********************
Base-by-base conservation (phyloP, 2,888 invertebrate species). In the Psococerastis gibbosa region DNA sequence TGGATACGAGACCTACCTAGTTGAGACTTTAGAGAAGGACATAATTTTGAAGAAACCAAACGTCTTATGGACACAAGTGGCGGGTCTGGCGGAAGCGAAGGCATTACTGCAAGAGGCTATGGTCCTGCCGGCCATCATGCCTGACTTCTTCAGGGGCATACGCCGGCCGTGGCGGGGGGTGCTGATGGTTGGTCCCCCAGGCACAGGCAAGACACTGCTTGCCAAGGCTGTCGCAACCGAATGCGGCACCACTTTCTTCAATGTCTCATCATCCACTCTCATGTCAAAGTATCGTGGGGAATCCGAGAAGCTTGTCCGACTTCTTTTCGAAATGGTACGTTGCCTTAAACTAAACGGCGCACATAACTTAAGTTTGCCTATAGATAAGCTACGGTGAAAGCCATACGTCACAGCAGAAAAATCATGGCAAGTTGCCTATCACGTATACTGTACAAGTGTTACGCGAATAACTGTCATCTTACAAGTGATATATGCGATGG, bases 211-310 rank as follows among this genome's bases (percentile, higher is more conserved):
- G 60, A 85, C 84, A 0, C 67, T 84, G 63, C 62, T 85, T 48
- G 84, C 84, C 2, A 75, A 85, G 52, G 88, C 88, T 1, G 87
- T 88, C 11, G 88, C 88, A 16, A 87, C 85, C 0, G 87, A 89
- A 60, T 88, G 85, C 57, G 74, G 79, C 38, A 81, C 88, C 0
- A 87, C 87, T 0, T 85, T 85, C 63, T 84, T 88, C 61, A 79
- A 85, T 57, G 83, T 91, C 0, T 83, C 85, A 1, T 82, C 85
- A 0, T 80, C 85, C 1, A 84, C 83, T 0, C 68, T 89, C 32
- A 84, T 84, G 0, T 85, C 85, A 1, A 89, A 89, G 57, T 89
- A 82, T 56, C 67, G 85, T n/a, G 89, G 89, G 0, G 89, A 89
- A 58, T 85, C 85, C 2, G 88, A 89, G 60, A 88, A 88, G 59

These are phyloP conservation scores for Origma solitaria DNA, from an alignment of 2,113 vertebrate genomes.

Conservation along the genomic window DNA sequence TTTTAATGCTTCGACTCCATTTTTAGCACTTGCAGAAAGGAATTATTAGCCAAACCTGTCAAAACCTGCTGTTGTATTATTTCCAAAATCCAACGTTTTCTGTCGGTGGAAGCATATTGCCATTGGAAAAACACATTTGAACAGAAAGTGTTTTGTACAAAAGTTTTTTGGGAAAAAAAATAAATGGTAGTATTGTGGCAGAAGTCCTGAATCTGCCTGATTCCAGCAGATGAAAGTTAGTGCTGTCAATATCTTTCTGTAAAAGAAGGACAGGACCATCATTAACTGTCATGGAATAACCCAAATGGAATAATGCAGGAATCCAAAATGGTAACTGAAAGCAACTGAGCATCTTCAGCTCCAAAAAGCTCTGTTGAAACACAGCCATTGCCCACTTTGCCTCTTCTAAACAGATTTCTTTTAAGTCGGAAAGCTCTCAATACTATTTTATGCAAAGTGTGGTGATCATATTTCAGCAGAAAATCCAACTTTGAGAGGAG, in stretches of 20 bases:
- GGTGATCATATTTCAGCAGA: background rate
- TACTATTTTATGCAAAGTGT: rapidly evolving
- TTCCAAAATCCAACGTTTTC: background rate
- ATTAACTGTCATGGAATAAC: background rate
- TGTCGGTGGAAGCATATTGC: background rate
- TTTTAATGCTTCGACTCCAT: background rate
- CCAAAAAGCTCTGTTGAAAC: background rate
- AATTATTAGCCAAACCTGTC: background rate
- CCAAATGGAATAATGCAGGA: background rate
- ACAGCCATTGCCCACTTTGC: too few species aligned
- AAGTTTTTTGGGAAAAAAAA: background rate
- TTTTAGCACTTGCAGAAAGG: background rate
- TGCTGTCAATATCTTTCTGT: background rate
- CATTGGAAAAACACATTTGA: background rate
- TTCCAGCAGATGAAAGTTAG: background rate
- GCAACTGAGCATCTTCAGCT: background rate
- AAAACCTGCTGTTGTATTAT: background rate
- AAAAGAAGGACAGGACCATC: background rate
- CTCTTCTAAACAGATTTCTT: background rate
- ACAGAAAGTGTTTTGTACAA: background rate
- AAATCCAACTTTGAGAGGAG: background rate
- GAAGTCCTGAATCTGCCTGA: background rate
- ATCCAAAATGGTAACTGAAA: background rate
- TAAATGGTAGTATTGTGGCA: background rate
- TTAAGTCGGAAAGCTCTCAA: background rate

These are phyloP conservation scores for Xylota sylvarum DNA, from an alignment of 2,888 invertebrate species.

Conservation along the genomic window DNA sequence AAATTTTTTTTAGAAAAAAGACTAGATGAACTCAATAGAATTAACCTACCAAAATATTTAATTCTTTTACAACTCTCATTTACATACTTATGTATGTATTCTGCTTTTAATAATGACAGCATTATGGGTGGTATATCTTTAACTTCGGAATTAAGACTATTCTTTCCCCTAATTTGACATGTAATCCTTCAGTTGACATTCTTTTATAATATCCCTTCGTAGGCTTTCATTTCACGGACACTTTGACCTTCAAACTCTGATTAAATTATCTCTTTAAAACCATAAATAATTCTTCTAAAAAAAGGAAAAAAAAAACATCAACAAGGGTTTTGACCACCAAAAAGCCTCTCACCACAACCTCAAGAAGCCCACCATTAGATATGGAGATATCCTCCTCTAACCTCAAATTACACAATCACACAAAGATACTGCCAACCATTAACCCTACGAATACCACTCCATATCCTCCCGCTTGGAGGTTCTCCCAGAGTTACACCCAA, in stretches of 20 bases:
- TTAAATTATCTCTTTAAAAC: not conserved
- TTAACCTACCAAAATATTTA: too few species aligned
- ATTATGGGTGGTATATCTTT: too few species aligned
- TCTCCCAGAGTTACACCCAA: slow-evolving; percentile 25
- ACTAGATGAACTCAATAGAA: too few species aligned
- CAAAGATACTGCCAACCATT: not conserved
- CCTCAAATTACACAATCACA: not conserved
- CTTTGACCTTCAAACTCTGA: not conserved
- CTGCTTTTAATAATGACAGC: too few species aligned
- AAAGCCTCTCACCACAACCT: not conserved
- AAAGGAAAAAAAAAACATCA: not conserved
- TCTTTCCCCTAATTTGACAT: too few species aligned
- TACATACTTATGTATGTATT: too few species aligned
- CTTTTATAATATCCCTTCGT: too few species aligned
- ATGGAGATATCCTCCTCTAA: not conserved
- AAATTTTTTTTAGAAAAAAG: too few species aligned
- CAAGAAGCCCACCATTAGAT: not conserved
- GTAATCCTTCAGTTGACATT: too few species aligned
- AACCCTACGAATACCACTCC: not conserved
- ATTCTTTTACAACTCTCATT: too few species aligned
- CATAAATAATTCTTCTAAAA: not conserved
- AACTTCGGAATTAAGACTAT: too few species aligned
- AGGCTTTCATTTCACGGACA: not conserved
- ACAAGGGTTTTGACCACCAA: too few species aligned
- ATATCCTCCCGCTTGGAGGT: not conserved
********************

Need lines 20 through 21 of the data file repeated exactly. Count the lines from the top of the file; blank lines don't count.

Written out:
- CCAAAAAGCTCTGTTGAAAC: background rate
- AATTATTAGCCAAACCTGTC: background rate